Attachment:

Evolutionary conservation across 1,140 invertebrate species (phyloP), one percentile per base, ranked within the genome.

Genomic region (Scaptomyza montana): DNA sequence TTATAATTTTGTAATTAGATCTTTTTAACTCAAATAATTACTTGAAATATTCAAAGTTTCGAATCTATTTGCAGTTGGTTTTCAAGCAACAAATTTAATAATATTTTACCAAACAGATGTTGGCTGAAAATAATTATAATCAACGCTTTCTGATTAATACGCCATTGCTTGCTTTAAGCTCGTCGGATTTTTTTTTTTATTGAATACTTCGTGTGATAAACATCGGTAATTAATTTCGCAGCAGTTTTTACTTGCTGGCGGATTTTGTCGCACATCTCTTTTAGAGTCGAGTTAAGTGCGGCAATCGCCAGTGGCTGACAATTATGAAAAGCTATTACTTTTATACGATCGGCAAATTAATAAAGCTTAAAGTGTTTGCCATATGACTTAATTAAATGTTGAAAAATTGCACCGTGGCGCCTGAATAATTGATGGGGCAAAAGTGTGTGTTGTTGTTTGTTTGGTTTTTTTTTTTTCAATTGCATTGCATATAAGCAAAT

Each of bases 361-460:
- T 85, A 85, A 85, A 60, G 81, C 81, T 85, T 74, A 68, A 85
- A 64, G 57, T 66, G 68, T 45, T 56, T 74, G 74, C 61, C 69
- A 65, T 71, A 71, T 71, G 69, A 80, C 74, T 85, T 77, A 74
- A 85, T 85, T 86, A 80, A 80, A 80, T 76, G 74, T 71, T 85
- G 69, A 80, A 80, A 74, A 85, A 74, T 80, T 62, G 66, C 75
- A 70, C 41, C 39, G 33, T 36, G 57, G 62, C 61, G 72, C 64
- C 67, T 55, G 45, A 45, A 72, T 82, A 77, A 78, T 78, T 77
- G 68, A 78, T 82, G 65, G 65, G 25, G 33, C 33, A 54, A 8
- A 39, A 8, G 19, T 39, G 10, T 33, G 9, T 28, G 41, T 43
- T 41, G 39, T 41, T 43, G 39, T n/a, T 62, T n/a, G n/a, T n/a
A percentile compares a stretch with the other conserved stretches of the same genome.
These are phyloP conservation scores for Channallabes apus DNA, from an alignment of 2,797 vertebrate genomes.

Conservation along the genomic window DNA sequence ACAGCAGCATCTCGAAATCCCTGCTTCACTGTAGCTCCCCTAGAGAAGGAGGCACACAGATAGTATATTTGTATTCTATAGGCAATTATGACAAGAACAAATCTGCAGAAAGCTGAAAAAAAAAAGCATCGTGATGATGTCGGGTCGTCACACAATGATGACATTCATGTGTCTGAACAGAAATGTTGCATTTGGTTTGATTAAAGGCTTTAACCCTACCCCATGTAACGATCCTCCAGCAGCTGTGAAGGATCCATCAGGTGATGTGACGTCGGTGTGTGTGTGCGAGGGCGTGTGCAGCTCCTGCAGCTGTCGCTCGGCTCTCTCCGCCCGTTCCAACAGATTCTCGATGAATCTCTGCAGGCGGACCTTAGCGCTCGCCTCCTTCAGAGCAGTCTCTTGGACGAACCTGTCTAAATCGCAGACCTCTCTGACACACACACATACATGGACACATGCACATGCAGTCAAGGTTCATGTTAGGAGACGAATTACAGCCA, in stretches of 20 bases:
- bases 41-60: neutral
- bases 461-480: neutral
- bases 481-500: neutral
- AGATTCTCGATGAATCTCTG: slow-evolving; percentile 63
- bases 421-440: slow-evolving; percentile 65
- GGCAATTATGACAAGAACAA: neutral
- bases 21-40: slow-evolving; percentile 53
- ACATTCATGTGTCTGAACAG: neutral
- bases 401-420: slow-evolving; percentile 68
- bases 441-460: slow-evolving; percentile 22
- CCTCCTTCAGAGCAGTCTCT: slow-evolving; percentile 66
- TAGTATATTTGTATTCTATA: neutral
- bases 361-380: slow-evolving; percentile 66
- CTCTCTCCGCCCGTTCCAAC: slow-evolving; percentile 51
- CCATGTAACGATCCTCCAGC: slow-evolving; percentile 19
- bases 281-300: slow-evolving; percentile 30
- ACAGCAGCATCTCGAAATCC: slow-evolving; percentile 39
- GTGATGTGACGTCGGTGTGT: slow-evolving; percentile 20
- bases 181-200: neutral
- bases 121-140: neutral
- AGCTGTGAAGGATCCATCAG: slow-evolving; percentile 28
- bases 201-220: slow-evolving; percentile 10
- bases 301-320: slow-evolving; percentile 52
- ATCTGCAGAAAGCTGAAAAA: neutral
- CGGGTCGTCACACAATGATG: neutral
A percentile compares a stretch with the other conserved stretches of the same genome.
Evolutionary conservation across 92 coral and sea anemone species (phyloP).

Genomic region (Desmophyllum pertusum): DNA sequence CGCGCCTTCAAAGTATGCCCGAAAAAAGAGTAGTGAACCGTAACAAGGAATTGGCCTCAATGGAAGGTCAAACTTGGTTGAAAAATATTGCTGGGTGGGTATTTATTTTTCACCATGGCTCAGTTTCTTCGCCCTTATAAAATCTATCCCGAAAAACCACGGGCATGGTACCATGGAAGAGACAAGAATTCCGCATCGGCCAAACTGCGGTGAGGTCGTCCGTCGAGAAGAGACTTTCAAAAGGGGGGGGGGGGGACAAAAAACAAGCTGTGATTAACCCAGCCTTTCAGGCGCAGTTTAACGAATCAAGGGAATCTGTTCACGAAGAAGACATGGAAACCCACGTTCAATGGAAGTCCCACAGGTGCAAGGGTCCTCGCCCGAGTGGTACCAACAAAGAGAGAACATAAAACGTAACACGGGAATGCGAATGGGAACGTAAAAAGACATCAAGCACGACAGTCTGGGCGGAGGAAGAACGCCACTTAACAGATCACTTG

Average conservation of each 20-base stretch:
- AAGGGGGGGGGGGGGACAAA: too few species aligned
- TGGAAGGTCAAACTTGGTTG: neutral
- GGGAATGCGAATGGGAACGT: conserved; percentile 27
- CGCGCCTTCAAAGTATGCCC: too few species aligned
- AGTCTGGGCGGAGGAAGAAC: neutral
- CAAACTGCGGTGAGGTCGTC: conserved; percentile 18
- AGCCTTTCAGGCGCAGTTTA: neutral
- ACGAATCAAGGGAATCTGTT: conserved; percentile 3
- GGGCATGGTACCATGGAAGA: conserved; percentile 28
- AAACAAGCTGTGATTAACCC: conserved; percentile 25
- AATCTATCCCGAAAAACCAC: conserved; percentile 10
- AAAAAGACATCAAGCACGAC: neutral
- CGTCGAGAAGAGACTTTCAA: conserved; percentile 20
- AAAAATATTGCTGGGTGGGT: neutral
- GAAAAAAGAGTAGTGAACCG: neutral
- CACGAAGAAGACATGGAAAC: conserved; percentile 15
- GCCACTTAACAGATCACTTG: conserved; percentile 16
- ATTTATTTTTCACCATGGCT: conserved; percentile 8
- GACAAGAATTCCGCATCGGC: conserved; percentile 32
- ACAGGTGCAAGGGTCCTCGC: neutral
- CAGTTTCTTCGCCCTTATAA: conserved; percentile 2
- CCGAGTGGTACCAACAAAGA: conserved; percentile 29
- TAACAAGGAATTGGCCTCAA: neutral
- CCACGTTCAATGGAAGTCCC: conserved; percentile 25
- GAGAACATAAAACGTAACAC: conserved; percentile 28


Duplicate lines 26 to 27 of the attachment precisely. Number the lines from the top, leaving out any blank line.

- bases 441-460: slow-evolving; percentile 22
- CCTCCTTCAGAGCAGTCTCT: slow-evolving; percentile 66